Steelers strong safety Polamalu ponders next season, beyond
Troy Polamalu doesn't want to think about this possibly being his last game with the Steelers.
“I don't know,” the seven-time Pro Bowl safety said Thursday about his future in Pittsburgh. “My intention is to play on Sunday, and we'll see what happens from there on.”
Might he retire, if he doesn't like the direction the Steelers are headed following what, at best, will be a second successive 8-8 season?
“I don't know,” Polamalu said. “I really don't know. ... The chips will land wherever they may after this game, and we'll see.
“I want to play this game as long and as good as I can play it. Whenever that (retirement) time comes, it will come. I'm not sure when it will come, though.”
Polamalu understands that if the Steelers (7-8) miss the playoffs for the second year in a row following their Sunday game against the Browns (4-11), the organization could undergo a major makeover in 2014.
Tough decisions must be made about longtime defensive regulars such as Polamalu, Brett Keisel, Ryan Clark, Ike Taylor, Larry Foote and LaMarr Woodley. The majority might not return, both for performance and monetary reasons. The defense is the NFL's oldest, with an average age of 29, and isn't playing at the level it did while leading the league in 2011 and 2012, ranking 14th this season.
Polamalu's salary cap hit of nearly $10.9 million for 2014, the final season of his contract, is substantial. And because he has no dead money resulting from prior restructurings, the Steelers could cut him and immediately free up $8.25 million — his scheduled 2014 salary — in cap space.
For a franchise that will go into the offseason more than $10 million over the projected cap, that is a significant amount.
“I have no idea what my cap situation is,” Polamalu said. “I have no idea about dead money, live money; to be honest I don't even know what I make.”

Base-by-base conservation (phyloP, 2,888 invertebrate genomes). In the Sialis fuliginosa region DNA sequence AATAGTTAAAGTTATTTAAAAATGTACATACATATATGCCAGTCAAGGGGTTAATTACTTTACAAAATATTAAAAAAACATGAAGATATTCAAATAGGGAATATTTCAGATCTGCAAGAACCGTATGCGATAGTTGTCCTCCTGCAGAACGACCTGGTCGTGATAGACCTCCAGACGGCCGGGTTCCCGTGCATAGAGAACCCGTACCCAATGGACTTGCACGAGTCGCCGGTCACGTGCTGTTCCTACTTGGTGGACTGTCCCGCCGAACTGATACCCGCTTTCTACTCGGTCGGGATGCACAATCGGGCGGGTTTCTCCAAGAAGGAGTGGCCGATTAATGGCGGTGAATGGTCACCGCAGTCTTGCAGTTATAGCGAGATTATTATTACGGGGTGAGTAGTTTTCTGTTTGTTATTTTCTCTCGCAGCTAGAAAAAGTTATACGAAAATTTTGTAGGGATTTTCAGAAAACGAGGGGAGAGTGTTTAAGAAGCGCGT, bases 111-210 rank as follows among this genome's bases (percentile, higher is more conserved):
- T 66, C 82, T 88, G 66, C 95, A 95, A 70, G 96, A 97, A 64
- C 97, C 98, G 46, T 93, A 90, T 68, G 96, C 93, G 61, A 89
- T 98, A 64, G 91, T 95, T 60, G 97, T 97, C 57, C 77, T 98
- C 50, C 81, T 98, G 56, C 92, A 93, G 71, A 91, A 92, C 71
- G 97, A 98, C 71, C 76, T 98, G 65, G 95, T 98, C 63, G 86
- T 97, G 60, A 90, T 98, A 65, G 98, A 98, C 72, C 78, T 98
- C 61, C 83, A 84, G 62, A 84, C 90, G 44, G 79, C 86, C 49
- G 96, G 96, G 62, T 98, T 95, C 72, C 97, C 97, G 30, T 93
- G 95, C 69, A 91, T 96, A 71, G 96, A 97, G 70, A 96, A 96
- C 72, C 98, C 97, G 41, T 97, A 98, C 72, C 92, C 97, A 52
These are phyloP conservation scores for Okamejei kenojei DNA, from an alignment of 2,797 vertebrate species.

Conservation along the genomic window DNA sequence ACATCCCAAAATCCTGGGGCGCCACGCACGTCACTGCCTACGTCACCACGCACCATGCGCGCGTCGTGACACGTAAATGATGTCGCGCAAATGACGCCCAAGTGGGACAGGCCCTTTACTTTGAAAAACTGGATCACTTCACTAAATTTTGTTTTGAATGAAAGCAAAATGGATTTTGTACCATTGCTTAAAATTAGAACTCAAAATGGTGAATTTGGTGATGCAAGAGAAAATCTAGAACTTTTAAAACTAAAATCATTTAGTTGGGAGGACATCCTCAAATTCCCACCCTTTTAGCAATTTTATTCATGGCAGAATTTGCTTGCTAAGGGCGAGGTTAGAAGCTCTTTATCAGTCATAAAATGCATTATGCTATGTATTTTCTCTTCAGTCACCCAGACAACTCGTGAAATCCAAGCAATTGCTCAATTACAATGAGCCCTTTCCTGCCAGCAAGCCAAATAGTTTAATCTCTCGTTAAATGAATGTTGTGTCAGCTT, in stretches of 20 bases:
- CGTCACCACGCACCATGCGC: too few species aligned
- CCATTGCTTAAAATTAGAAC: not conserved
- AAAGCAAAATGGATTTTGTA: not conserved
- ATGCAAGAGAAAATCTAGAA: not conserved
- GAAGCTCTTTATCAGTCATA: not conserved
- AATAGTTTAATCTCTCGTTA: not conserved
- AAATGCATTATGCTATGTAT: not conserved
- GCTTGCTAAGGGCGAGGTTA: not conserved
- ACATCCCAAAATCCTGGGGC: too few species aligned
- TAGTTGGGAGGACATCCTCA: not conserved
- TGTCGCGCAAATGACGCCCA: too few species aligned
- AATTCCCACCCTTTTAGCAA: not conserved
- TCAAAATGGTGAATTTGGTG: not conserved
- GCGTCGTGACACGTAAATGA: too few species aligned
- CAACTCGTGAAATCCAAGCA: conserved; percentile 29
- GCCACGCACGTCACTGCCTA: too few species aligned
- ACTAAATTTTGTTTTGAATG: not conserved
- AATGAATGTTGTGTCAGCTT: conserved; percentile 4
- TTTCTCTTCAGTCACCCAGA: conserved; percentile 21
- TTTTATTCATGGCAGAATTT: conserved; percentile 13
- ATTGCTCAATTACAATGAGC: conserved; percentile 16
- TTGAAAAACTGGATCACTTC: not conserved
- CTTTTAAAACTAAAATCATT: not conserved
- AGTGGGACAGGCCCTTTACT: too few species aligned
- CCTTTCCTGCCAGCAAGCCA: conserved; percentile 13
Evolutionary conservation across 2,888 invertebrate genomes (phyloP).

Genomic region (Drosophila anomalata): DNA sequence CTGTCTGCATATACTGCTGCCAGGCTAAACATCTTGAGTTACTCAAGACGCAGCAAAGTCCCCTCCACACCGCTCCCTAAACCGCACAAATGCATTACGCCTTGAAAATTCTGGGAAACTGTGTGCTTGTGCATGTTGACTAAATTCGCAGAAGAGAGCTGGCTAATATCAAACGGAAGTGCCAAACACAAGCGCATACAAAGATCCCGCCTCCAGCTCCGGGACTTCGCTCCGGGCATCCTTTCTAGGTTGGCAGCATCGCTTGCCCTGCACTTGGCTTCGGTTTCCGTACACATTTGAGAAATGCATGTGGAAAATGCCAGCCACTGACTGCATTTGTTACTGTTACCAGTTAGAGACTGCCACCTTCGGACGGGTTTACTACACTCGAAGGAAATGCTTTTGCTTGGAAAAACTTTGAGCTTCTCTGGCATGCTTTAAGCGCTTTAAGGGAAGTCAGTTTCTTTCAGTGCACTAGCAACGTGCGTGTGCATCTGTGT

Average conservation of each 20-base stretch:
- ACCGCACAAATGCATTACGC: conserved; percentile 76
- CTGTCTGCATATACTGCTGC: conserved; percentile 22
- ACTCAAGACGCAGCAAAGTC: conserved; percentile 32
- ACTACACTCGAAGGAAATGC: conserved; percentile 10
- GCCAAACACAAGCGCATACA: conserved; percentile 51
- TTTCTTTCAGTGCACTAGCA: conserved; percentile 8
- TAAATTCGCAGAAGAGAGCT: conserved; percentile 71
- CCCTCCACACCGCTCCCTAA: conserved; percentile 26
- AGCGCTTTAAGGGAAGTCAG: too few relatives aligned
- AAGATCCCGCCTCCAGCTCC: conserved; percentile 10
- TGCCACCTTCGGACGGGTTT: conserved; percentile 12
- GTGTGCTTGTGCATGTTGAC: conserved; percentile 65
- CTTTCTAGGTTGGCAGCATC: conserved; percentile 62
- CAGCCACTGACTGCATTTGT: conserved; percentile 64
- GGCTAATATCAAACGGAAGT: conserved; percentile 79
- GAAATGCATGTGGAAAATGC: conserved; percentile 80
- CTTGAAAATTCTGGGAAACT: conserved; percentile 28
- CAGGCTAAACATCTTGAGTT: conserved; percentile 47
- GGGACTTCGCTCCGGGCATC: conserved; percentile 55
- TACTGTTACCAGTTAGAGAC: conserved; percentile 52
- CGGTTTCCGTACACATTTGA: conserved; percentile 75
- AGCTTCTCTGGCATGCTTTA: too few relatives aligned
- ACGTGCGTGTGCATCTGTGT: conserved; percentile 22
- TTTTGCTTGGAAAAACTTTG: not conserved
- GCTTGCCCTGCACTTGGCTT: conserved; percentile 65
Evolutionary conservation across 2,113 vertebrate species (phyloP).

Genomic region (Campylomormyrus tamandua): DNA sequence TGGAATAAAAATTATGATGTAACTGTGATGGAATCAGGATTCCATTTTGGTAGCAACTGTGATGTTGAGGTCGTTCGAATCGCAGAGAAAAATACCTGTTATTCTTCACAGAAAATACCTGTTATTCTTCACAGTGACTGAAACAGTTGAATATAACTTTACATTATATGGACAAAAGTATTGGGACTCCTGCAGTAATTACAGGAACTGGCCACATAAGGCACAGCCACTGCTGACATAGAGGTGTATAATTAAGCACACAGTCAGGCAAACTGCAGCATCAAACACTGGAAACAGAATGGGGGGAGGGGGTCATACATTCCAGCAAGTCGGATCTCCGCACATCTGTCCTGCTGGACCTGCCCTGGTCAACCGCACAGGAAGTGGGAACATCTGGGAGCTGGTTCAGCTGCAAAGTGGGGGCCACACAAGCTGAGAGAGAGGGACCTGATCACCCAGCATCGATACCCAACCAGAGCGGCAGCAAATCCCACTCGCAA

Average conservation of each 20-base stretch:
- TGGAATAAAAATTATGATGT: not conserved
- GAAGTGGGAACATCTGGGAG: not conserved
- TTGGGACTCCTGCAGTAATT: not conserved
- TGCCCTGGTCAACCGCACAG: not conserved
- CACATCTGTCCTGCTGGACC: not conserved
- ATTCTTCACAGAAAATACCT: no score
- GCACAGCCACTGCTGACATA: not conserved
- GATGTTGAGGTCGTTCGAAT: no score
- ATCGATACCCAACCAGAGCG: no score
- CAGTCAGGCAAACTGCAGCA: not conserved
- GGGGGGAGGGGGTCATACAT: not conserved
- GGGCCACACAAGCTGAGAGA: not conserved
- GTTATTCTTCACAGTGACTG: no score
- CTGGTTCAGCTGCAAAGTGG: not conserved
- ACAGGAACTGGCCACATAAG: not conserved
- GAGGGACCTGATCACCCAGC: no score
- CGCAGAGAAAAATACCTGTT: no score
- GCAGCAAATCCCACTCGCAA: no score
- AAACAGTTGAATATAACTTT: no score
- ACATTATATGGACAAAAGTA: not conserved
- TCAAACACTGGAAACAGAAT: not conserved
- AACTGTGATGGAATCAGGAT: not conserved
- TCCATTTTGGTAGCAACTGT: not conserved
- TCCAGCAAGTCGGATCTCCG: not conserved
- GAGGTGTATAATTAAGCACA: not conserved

There is a chance the Steelers could ask Polamalu to restructure his contract, just as they did with linebacker James Harrison last season. But those talks didn't go well, and Harrison wound up playing in Cincinnati. Polamalu has no idea what would happen if he's asked to rework his contract.
“Unfortunately, this is a business,” Polamalu said. “The higher-ups make their decisions to take care of their families, and the players have to make their decisions to take care of their families. That's the unfortunate part of this business.”
No doubt there will be a demand for Polamalu's services somewhere next season. After missing nine games in 2012 with a torn calf, Polamalu is enjoying a comeback season at age 32, one comparable to many of his Pro Bowl seasons.
But he isn't satisfied, saying, “I know there are a lot of plays here that I've messed up that could have made a difference in games, a big difference in games. ... I've given a 7-8 effort like everybody else.”
It hasn't helped that Polamalu often plays out of position — as an undersized inside linebacker trying to stop the run — because linebacker Larry Foote was injured in the season-opening game and nose tackle Casey Hampton wasn't re-signed.